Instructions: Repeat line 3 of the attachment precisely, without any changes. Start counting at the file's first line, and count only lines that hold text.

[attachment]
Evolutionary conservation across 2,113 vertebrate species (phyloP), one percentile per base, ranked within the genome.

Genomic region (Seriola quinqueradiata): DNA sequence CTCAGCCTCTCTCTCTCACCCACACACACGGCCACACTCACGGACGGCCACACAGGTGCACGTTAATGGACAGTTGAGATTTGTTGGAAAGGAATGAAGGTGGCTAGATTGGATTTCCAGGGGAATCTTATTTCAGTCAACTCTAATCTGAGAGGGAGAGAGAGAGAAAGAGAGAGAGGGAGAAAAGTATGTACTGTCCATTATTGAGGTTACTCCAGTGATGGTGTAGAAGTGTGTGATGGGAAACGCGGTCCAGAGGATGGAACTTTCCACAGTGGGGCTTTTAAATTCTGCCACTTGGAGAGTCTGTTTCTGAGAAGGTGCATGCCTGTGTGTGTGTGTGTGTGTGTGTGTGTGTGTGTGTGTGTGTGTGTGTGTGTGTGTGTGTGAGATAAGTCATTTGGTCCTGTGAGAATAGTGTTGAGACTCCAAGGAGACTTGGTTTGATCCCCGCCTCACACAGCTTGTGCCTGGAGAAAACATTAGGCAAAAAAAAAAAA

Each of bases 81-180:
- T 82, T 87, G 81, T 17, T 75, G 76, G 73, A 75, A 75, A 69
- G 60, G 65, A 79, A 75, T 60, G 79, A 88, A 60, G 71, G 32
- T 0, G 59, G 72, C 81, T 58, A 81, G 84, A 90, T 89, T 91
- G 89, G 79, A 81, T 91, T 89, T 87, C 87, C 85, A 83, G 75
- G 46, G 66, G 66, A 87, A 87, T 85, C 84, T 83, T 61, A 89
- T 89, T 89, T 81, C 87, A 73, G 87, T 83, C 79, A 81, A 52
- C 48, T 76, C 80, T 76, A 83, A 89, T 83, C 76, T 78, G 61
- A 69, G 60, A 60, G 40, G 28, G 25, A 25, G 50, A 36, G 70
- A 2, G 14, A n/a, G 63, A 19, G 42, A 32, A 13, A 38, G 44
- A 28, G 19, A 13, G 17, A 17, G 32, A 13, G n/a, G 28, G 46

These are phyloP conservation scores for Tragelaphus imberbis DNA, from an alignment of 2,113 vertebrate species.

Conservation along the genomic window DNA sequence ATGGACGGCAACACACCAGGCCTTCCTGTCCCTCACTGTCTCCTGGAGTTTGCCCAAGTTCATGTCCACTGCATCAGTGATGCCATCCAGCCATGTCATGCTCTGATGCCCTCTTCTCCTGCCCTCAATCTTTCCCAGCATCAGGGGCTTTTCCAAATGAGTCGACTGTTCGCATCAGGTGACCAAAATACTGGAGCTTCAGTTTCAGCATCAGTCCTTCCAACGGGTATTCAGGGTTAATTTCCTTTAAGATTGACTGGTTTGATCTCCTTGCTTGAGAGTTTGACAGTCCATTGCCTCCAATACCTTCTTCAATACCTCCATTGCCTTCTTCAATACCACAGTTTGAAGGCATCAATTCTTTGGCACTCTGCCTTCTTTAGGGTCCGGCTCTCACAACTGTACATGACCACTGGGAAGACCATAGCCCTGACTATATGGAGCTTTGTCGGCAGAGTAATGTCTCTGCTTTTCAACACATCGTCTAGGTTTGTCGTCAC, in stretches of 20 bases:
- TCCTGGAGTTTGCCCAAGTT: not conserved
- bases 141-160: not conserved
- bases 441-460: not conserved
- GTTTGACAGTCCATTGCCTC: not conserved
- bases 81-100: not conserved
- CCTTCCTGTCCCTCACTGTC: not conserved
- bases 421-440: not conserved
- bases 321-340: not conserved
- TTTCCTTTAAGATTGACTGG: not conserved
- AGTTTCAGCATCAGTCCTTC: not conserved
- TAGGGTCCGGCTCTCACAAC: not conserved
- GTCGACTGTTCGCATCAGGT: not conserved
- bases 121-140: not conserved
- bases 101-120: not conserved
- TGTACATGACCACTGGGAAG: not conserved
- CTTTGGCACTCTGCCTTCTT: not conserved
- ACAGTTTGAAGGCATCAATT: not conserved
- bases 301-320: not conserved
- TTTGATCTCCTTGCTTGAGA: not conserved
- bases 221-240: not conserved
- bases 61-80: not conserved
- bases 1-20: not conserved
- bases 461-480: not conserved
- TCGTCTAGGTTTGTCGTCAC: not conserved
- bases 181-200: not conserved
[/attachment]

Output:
Each of bases 81-180: